£11.6 billion hike in Insurance Premium Tax over the course of this Parliament


  • Insurance Premium Tax has doubled over the last 18 months
  • Three consecutive rises have brought the rate to 10 per cent
  • TaxPayers' Alliance calls on Chancellor to reject another hike at next week's Budget - and instead cut it to give taxpayers a break

In the light of recent reports that businesses and consumers may be hit with yet another rise in Insurance Premium Tax (IPT) at next week's Budget, the TaxPayers' Alliance is calling on the Chancellor to reject this tax hike. He should cut it instead, so the news that the Chancellor has ordered an urgent review into the policy is heartening.

The Government has been stealthily increasing the rate of Insurance Premium Tax, which has doubled in the last 18 months. And at the last Autumn Statement, the Chancellor justified his hike by saying it is half the rate of VAT (20 per cent). As the Institute of Fiscal Studies argued at the time, this is a false equivalence - and if we wanted IPT equivalent to VAT, it should actually be cut to "much less" than its current rate of 10 per cent.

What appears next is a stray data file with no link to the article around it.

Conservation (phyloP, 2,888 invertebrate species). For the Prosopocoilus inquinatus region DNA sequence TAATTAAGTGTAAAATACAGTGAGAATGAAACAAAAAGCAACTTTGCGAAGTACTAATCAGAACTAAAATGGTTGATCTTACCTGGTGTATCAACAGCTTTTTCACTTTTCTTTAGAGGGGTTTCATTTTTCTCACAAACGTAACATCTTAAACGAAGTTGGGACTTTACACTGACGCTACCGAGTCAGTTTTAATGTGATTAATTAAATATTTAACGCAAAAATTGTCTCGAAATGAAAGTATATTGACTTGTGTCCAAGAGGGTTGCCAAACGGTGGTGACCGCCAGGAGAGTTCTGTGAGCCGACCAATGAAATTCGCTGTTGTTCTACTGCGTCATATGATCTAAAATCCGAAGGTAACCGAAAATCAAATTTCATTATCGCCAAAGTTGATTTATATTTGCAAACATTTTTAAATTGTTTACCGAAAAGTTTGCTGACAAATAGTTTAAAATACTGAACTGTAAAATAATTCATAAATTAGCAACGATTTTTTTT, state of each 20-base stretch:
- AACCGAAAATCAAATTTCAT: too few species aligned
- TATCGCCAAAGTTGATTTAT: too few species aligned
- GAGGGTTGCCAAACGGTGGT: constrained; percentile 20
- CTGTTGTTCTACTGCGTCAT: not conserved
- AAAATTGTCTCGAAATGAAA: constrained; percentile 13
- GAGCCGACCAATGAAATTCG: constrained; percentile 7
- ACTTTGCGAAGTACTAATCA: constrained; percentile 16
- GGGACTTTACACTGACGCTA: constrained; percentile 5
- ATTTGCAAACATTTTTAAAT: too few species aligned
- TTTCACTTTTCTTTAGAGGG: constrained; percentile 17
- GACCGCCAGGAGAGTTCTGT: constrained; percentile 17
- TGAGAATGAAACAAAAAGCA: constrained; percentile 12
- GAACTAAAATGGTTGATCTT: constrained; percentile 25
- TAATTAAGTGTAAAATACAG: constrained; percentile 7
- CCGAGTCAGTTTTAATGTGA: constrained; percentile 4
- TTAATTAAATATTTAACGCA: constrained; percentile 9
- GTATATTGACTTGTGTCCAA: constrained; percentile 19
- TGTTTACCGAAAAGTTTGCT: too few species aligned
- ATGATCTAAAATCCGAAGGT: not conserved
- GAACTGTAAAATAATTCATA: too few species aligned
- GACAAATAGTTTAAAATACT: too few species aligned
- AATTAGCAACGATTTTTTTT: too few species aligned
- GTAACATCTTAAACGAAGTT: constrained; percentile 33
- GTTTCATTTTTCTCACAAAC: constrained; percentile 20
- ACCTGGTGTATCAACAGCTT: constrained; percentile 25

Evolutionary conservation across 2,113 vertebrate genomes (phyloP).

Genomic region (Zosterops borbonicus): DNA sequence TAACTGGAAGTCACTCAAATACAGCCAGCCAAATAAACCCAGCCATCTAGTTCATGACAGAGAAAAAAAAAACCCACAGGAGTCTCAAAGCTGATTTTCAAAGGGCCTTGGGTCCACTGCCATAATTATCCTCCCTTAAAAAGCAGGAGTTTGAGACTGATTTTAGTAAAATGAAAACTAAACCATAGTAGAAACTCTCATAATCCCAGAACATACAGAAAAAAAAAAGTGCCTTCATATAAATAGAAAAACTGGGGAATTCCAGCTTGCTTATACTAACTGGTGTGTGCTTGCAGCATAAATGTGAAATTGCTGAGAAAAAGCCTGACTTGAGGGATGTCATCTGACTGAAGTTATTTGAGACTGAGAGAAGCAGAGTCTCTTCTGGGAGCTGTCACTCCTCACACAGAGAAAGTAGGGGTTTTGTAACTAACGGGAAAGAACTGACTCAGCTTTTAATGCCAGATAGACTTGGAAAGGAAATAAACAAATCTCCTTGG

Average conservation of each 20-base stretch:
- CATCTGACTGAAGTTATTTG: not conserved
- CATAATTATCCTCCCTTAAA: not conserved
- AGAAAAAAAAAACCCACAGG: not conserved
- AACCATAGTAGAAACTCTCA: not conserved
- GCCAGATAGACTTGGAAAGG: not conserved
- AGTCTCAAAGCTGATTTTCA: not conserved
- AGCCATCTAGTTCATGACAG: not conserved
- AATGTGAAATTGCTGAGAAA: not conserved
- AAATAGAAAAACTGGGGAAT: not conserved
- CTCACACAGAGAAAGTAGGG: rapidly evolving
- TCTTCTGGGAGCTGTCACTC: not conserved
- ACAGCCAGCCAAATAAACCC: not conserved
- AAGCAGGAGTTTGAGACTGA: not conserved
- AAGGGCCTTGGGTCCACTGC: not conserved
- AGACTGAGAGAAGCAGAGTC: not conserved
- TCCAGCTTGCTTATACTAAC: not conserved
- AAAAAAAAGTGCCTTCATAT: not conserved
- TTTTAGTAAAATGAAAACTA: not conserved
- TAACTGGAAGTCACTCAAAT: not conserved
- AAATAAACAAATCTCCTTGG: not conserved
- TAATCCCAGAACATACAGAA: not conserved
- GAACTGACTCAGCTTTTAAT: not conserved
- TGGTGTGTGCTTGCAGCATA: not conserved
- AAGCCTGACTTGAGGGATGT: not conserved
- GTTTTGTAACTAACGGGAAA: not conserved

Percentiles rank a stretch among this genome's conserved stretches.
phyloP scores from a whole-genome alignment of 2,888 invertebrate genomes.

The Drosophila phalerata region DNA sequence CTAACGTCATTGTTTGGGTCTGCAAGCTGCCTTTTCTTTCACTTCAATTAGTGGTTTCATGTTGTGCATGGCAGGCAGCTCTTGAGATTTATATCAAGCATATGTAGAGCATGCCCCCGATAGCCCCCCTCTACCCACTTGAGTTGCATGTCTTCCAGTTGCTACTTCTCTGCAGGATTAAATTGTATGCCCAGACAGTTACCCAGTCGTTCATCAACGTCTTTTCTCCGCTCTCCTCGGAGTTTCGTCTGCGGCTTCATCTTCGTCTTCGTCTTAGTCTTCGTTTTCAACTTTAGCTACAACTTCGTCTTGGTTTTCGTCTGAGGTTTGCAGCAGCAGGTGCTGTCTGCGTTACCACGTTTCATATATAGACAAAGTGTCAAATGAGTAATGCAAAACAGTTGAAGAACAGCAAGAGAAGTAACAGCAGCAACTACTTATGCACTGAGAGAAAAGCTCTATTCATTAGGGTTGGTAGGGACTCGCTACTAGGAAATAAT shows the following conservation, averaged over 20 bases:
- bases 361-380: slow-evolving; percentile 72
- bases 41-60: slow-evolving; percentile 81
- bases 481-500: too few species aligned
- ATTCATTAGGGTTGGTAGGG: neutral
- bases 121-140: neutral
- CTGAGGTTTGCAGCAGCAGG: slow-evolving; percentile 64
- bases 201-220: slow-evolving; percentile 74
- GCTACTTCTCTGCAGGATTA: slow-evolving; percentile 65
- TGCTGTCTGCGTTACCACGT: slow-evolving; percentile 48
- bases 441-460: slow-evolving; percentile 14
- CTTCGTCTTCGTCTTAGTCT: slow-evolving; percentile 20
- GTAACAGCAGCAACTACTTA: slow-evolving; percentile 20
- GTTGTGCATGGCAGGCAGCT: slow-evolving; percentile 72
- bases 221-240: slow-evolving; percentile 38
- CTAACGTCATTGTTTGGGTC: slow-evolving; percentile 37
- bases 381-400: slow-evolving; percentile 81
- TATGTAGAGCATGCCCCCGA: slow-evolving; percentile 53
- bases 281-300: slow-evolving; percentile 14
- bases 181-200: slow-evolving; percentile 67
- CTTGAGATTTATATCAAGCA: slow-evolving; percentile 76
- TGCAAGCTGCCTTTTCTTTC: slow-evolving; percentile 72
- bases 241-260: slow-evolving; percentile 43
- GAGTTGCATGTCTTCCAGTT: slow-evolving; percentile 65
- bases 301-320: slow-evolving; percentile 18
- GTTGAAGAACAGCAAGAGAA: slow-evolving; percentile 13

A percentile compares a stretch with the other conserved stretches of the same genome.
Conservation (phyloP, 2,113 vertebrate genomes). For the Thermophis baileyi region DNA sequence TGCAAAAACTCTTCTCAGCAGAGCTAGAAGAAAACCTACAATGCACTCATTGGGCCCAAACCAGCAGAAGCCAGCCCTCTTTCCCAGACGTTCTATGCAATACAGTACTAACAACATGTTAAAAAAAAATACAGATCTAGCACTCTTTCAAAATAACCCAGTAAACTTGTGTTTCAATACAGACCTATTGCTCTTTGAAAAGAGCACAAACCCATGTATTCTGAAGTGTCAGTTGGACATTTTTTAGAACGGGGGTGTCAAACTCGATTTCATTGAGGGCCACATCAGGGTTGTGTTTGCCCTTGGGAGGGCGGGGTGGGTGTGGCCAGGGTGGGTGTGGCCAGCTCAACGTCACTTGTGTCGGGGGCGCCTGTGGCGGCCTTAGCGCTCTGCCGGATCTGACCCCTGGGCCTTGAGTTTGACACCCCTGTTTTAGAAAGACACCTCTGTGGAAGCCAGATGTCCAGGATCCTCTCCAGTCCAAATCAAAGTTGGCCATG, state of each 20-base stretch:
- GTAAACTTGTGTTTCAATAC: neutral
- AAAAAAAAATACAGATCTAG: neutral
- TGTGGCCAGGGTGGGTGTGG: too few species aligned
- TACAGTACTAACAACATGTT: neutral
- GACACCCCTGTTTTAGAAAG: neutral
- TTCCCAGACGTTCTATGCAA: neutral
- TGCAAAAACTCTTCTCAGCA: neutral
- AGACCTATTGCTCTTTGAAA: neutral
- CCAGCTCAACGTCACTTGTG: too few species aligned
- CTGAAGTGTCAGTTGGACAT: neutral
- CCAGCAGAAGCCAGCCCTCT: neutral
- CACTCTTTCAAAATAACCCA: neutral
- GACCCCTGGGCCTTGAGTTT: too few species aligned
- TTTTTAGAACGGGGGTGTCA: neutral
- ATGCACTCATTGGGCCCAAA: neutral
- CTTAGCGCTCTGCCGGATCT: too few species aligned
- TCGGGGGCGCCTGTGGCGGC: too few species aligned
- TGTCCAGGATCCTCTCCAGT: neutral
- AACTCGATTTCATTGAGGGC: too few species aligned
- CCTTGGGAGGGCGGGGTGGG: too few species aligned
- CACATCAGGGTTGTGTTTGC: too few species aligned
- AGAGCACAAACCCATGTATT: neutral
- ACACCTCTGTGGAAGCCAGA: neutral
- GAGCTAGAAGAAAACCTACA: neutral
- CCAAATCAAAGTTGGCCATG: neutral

Given that consumers and businesses will already pay a staggering £11.6 billion extra in IPT during this Parliament, any further increases would be an extraordinary raid on taxpayers' pockets.

Groups such as homeowners, young drivers and holiday-makers will suffer with increases in IPT. Indeed, the TaxPayers' Alliance has previously drawn attention to this tax as part of its Holiday Tax campaign.

John O'Connell, Chief Executive of the TaxPayers' Alliance, said: "This arbitrarily high tax is simply a revenue-generating tool for the Treasury at the expense of businesses, consumers and taxpayers. The Chancellor has hinted at bringing it up to the same level as VAT, but that would be treading a dangerous path towards even more misery for low income groups like young drivers using their cars to get to work. The Government should call off future increases and cut it instead."

TPA spokesmen are available for live and pre-recorded broadcast interviews via 07795 084 113 (no texts)

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